Trade Promotion Authority is Critical for Upcoming Trade Deals

With the Senate vote today (60-38) on Trade Promotion Authority (TPA), “fast track” authority now goes to the President for his signature.

“Fast-track authority is critical for up-coming trade agreements to be considered in a timely manner and be voted up or down without amendments,” said Frances B. Smith, CEI Adjunct Fellow. “Without TPA, other parties to the agreement would have no assurance that the deals they reached during negotiations would be upheld, which would undermine the credibility of the U.S. in negotiating trade agreements.”

Under TPA, the President negotiates trade agreements in consultation with Congress and submits them to Congress for an up or down vote with no amendments. In return, Congress sets up the objectives that trade agreements must meet and the timetables that must be met.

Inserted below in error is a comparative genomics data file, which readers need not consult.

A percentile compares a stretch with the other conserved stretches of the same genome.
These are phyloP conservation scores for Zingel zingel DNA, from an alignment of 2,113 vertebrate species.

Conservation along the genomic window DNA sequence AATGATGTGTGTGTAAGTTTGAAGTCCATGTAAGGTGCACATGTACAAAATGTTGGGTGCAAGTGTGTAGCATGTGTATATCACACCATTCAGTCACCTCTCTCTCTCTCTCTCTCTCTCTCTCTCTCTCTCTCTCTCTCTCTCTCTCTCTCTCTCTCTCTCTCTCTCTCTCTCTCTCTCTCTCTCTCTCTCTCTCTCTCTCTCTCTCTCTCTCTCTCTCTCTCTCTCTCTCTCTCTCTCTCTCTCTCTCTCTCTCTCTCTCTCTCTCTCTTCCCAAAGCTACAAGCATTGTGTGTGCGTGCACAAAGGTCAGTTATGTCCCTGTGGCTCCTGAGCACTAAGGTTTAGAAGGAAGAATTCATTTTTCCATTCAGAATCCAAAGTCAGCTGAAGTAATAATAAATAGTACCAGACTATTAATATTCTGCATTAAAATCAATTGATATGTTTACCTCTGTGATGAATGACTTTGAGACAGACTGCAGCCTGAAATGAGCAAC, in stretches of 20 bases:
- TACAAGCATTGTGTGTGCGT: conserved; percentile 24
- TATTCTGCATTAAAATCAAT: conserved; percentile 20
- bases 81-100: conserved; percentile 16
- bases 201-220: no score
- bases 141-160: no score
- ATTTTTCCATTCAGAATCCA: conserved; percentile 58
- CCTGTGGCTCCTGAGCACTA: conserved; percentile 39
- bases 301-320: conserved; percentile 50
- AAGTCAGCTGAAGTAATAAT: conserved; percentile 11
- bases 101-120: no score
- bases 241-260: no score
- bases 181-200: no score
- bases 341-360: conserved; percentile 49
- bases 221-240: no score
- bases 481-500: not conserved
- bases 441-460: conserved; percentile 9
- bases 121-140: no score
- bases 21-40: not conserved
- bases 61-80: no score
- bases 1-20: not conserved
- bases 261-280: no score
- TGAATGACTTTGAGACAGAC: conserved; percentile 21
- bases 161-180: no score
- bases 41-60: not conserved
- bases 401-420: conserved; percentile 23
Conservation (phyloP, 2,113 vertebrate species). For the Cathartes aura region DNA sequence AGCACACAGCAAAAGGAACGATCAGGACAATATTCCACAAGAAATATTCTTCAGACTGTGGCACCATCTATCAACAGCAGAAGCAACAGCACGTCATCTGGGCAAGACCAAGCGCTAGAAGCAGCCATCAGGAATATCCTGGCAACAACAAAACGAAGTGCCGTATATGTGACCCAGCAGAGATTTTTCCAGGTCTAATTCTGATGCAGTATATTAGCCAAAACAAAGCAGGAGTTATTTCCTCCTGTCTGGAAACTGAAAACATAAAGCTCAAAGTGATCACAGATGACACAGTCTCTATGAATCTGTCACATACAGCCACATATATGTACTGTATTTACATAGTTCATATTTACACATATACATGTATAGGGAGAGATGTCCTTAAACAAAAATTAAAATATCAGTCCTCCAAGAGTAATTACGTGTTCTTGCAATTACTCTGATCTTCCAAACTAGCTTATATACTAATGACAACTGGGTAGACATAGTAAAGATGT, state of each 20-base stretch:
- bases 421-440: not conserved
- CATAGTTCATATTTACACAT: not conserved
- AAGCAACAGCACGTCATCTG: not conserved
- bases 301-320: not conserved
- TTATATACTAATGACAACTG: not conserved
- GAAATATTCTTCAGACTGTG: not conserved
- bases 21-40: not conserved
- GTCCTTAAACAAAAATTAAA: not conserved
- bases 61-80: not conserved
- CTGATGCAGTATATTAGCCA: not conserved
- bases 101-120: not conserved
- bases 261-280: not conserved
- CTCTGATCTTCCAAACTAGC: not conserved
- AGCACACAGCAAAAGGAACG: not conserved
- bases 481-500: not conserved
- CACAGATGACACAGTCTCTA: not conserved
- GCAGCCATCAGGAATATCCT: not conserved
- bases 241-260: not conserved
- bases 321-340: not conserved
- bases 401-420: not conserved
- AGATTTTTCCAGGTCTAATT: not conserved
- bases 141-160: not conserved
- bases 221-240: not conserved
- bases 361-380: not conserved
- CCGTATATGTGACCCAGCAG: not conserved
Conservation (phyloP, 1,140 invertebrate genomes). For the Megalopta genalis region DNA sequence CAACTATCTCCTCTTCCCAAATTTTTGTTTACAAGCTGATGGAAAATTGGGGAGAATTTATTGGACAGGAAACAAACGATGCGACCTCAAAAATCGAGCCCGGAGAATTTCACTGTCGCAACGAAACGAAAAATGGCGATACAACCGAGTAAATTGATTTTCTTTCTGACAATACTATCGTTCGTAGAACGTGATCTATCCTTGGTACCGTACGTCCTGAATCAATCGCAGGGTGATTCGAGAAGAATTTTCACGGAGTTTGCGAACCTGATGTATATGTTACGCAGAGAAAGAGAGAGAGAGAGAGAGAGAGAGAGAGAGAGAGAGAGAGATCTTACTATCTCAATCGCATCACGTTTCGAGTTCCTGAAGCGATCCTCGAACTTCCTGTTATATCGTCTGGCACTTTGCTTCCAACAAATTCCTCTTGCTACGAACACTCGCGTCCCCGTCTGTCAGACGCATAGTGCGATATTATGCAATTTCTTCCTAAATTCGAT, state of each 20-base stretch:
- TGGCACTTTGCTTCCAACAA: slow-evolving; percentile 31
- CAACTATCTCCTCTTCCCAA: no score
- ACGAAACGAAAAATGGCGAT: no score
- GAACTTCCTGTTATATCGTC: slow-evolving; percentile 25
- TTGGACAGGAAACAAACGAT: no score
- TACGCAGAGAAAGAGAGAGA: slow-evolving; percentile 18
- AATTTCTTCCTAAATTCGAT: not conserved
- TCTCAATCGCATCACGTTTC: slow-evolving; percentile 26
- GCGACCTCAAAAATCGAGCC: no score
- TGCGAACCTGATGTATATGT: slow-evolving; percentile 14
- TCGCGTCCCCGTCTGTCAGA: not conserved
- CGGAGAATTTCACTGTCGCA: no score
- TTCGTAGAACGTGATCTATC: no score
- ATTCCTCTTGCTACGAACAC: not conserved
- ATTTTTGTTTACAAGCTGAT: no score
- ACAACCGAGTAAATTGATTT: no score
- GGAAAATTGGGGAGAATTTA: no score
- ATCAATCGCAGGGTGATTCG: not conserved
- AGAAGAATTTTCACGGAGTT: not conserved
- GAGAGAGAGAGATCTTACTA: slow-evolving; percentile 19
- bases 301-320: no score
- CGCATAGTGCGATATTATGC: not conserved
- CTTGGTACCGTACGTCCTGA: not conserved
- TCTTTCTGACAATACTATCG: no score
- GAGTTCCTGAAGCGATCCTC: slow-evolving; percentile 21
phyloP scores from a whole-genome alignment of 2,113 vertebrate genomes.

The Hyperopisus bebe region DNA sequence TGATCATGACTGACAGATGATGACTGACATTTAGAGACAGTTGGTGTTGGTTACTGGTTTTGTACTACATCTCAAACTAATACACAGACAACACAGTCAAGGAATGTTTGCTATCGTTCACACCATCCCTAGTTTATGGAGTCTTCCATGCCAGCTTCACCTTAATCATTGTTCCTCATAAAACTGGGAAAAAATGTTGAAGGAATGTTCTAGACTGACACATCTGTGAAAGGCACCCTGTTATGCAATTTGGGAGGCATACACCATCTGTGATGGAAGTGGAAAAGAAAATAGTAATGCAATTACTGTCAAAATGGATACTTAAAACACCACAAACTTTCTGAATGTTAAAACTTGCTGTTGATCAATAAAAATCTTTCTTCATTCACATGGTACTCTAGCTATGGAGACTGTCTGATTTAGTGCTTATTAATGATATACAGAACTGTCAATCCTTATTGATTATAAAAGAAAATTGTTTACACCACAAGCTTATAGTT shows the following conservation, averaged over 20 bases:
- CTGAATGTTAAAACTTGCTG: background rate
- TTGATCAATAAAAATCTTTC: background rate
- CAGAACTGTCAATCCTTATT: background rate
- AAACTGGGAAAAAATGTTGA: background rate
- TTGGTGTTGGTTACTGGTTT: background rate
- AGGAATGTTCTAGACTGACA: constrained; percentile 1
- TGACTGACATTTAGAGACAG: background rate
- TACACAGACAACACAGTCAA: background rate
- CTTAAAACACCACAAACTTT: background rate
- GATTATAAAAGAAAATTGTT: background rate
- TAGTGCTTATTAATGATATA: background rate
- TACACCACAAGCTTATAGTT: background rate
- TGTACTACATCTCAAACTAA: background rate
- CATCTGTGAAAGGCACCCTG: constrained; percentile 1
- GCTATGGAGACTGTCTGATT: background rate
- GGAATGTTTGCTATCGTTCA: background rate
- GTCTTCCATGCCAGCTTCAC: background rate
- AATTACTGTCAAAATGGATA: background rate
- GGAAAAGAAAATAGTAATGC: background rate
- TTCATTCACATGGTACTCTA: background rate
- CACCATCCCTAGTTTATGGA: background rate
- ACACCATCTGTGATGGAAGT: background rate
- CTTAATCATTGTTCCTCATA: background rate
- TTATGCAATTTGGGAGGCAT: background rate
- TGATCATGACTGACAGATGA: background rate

The current negotiations on the Trans-Pacific Partnership Agreement – nearing completion – would be the first trade agreement to be considered under the new TPA. That pact would include 11 other countries (Australia, Brunei Darussalam, Canada, Chile, Japan, Malaysia, Mexico, New Zealand, Peru, Singapore, and Vietnam) that represent 40 percent of the world market.

“The Asia-Pacific region represented by the TPP countries represent important markets for U.S. goods and services,” said Smith. “Both American producers and consumers should gain from this agreement. The U.S. needs to engage with these countries for both economic and security reasons. Trade Promotion Authority provides the process to ensure that the agreement will be considered by Congress in a timely manner.”